Economics at your fingertips  

where do you come from and where do you go? Assessing skills gaps and labour market outcomes of young adults with different immigration backgrounds

Tom van Veen (), Alison Cathles, Setrana Mary (), Dongshu Ou () and Simone Sasso ()
Additional contact information
Tom van Veen: Maastriucht University
Setrana Mary: University of Ghana
Simone Sasso: Maastricht University

Chapter 17 in Investigaciones de Economía de la Educación, 2018, vol. 13, pp 343-370 from Asociación de Economía de la Educación

Abstract: Economic and social integration of migrants and their children is an issue that has gained traction in European policy agendas because of the alleged positive relation between successful integration and labour market performance of migrants. We use differences in skills development between natives and migrants as a proxy for integration. To understand the extent to which the development of cognitive skills of young people with immigrant backgrounds can be explained by the foreign origin of their parents we apply an empirical framework to explain numeracy and literacy skills of migrants for two different cohorts, using PISA and PIAAC data from twelve OECD countries. The framework includes demographic, family background, and school quality variables. We utilize the Oaxaca decomposition to explore how the contributions of family and school factors evolve over time to explain the literacy and numeracy gap among first-generation immigrants, second-generation immigrants and natives. Our results first show some convergence of the skills gap between the second generation immigrants and the natives over time. Second, the gap in literacy skills among the first-generation and natives and among first-generation and second-generation immigrants has increased over time. Our decomposition results show that demographics (gender and language) and family background contribute to the achievement gaps between different groups. We also find that school input variables, such as school autonomy and school accountability factors do contribute skills gaps of young adults with different immigrant backgrounds, in particular to numeracy gaps. Finally, we use the PIAAC dataset to analyze the occupation in Science, Technology, Engineering, or Math (STEM) fields for different nativity groups. Whether or not a young person comes from an immigrant background does not appear to affect the chances of studying in a STEM field or working in a STEM sector.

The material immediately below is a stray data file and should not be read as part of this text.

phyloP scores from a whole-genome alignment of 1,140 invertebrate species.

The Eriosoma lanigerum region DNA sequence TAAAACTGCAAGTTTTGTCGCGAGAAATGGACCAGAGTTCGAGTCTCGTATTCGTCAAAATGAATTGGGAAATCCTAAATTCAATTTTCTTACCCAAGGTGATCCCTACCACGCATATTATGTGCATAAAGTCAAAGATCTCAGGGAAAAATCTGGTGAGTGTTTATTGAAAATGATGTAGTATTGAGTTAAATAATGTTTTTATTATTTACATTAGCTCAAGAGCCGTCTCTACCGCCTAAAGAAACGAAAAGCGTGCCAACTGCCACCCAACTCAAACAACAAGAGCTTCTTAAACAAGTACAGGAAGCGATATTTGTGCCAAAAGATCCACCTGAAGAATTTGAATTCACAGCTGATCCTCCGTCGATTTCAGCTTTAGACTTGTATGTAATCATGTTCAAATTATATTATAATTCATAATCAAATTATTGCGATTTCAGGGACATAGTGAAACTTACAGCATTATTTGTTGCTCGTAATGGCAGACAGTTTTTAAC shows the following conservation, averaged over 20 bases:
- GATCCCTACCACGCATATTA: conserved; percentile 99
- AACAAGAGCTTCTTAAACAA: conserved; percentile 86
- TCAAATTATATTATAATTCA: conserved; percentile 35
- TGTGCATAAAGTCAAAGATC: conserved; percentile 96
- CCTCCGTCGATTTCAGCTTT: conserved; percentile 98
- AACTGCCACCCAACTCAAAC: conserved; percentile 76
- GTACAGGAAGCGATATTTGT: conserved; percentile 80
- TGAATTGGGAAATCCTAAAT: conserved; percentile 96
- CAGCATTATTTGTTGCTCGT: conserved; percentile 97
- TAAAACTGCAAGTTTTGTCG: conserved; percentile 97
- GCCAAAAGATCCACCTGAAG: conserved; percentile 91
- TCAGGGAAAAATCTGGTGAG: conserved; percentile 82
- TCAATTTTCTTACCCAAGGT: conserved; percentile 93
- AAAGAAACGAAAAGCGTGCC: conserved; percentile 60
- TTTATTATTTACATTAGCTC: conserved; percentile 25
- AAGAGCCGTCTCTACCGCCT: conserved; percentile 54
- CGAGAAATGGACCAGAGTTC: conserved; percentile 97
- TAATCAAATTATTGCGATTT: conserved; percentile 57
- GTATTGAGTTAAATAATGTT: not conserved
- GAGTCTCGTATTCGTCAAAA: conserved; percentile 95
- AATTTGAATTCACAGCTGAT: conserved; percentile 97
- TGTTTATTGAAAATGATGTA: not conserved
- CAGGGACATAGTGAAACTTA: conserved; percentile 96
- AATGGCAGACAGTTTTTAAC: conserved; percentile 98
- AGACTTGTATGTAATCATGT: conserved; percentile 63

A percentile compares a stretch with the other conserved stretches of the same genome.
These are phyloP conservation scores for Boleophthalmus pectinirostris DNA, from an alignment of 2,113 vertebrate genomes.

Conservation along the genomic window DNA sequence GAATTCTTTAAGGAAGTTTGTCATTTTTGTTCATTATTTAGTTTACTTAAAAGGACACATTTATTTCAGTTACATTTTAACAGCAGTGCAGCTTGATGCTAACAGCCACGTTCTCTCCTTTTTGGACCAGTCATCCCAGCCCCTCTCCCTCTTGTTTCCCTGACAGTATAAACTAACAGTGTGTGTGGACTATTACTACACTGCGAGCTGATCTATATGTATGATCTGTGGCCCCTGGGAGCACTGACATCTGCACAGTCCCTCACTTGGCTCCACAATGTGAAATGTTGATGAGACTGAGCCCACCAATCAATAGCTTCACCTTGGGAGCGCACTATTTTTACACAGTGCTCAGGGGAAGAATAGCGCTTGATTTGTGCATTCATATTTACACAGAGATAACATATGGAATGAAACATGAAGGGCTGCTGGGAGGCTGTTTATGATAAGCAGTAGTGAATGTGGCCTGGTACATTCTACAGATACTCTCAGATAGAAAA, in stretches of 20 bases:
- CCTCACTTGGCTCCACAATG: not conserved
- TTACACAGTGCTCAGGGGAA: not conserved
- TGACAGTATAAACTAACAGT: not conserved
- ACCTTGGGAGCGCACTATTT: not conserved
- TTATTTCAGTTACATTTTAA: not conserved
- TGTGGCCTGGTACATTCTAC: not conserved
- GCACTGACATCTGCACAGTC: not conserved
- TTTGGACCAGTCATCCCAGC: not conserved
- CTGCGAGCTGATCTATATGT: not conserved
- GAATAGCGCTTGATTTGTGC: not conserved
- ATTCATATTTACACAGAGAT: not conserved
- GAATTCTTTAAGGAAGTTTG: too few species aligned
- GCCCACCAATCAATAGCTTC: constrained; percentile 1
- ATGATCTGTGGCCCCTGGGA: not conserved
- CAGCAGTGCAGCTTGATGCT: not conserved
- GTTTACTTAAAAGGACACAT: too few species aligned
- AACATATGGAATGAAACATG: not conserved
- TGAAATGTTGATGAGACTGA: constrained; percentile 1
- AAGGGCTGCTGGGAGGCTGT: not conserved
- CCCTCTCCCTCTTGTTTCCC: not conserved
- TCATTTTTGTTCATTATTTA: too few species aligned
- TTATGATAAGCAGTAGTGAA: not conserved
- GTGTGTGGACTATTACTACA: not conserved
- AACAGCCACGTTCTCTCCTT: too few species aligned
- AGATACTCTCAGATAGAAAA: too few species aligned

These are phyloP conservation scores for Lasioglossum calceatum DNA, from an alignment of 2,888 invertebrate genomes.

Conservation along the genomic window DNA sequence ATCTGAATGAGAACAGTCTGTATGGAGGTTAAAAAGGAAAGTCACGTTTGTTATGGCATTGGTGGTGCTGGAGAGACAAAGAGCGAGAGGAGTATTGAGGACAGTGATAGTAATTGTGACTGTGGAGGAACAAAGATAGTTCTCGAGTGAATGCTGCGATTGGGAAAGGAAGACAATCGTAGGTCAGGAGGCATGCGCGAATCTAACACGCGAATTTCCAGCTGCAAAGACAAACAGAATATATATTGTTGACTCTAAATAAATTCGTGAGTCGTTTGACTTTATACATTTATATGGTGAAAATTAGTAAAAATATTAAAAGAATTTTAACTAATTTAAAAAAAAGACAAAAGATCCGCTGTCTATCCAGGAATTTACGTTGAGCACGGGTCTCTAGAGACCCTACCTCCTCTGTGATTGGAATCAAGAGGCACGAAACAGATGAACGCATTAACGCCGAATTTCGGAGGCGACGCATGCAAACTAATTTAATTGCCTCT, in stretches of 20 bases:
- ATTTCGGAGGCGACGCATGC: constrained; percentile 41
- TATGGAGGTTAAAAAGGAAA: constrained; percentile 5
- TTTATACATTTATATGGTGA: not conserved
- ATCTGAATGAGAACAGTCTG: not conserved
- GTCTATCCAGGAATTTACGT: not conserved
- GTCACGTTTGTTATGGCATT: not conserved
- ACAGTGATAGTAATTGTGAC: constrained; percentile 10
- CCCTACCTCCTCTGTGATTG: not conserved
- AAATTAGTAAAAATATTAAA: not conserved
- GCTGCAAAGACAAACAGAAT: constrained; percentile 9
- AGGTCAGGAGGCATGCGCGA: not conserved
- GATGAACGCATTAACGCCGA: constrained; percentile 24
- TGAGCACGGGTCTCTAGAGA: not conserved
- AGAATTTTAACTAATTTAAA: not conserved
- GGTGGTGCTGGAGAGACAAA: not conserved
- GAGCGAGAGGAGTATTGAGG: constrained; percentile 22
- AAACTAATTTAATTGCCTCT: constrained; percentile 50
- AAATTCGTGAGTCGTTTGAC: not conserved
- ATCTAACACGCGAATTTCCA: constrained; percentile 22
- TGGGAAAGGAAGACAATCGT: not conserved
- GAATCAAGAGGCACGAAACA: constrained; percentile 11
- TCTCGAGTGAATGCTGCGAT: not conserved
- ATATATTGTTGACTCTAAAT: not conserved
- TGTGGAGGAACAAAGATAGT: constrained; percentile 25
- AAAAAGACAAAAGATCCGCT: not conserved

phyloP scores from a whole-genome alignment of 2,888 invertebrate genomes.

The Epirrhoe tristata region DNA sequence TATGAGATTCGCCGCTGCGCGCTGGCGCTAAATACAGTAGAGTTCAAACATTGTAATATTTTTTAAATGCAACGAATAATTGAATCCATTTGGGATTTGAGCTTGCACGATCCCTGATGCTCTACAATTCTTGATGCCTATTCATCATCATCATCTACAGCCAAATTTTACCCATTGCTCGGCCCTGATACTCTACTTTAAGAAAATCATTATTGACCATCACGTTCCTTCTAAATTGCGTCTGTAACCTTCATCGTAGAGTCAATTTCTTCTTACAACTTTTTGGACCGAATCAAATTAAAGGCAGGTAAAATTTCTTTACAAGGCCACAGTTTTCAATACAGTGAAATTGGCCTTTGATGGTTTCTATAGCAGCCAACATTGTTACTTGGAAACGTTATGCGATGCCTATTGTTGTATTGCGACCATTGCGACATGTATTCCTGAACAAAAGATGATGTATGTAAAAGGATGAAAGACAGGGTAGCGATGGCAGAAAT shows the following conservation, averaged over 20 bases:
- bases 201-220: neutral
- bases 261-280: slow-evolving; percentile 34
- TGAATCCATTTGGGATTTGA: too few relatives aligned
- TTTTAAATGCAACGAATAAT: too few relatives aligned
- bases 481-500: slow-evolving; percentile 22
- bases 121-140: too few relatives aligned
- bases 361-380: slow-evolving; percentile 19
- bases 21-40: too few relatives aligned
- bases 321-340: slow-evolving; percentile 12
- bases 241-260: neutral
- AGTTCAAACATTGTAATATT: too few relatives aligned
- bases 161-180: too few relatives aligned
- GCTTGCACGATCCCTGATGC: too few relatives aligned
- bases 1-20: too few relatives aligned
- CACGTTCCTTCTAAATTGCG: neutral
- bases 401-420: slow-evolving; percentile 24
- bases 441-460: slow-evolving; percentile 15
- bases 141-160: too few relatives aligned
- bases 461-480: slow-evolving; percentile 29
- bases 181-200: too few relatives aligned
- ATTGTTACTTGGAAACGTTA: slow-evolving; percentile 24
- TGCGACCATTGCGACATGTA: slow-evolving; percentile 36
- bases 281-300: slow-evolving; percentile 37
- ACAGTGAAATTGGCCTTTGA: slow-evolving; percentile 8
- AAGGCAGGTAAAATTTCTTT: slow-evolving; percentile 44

Keywords: skills gap; skills development; school quality (search for similar items in EconPapers)
JEL-codes: I24 I25 (search for similar items in EconPapers)
Date: 2018
ISBN: 978-84-949813-2-6
References: Add references at CitEc

Downloads: (external link) (application/pdf)
Our link check indicates that this URL is bad, the error code is: 500 Can't connect to (No such host is known. )

Related works:
This item may be available elsewhere in EconPapers: Search for items with the same title.

Export reference: BibTeX RIS (EndNote, ProCite, RefMan) HTML/Text

Persistent link:

Access Statistics for this chapter

More chapters in Investigaciones de Economía de la Educación volume 13 from Asociación de Economía de la Educación Contact information at EDIRC.
Bibliographic data for series maintained by Domingo P. Ximénez-de-Embún ().

Page updated 2024-06-15
Handle: RePEc:aec:ieed13:13-17